Tim Boutell said he and his wife heard the screech of "metal on metal," and then screamed themselves Sunday night as walls of ice pushed toward their Kawkawlin Township home along Saginaw Bay.
"About 9 p.m. my wife, Beth, heard some noise and I kind of disregarded it until she went downstairs to peek outside, and she obviously screamed. And then I looked out and saw the ice piled up and moving toward the house," said Tim Boutell, 50, owner of one of about 36 Bay County homes evacuated due to invading ice.
Boutell said he told his daughters, who were watching TV, to get up, get a bag and get out.
"Then (we) went down knocking on the doors of a few older folks who lived out here," Tim Boutell said. "We got them out, and then got out."
Residents evacuated about 36 homes near the shore of Saginaw Bay on Sunday night as wind-driven ice floes crushed into houses, according to police.
Ice had entered as far as 12 feet inside some of the homes, according to troopers at the Michigan State Police post at Bay City. Troopers didn't report any injuries.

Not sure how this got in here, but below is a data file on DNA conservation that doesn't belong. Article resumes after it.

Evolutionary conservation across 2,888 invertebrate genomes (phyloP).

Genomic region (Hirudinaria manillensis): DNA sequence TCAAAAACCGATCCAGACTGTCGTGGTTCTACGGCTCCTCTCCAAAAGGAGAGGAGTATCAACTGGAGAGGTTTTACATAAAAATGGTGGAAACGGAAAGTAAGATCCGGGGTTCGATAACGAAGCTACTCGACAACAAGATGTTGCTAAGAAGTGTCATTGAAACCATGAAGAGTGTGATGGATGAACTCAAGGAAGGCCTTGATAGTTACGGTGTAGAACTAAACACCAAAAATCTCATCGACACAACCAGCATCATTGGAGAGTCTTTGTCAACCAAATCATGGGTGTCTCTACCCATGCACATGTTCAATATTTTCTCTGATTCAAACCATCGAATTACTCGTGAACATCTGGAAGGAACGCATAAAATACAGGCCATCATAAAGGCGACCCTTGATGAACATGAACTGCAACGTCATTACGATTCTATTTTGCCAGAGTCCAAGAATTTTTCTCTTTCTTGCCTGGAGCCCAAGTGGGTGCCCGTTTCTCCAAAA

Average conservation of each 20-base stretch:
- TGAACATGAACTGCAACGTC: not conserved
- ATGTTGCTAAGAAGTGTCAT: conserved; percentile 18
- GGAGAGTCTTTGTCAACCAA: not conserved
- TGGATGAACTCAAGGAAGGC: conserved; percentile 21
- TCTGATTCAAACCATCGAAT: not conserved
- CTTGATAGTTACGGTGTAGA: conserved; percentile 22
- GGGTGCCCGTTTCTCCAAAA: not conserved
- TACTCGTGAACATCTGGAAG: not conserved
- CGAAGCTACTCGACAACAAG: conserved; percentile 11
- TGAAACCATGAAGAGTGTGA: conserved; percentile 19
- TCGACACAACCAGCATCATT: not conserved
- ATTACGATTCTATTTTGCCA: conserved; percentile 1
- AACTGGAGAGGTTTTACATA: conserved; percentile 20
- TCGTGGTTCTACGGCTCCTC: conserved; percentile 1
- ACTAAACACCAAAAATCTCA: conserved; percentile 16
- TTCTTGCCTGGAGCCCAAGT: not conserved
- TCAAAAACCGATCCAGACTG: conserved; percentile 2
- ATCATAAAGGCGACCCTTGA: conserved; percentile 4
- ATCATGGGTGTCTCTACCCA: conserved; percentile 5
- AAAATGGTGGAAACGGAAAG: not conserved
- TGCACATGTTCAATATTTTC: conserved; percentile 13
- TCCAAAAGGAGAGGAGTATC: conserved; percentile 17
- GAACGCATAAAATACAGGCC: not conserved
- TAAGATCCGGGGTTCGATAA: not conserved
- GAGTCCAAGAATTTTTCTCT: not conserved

Dispatchers sent police to the scene in Kawkawlin Township along Linwood Beach Road, near Boutell Road, at 10:30 p.m. after residents along Linwood, Killarney and Brissette beaches began calling.
As residents began evacuated their homes, state police troopers were assisted by the Kawkawlin Township Fire Department and workers from Consumers Energy, who turned off gas to some houses. Residents were advised to shut off the main power to their homes.
Strong, persistent northeast winds on Sunday caused the ice damage. National Weather Service meteorologists said winds came from the northeast - from 15 to 32 mph - for 11 consecutive hours, from 1 p.m. Sunday to midnight.
The ice was moving about 20 feet every half hour and there was nothing anyone could do to stop it.
One Linwood Beach home that was evacuated last night had piles of ice sitting in the living room as the sun came up this morning. The ice busted through a front window, spilling chunks of ice inside the home.
But the ice seemed to pick and choose where it attacked.
At one spot, a boat hoist is a crumbled mass of metal. Next door, another hoist is virtually unscathed.
With mountains of ice in their front yards, John Grendel and Dave Wagner consider themselves lucky.
Wagner, a Michigan State Police trooper, said it was amazing how fast the mountain of ice came to shore. Both he and Grendel had kept an eye on the ice all day Sunday as the wind came from the east.
"(The ice) came up a little during the day," said Grendel.
But around 8:30 p.m., he walked outside and saw ice piling up on the shore. He sent his wife, Hope, and three children into town. He began alerting neighbors.
"It looked like glaciers coming in," he said.
And although their homes are safe now, both men say the even makes you realize what's important.
"In this day and age, there is nothing material that's important," Grendel said. "It's all about family."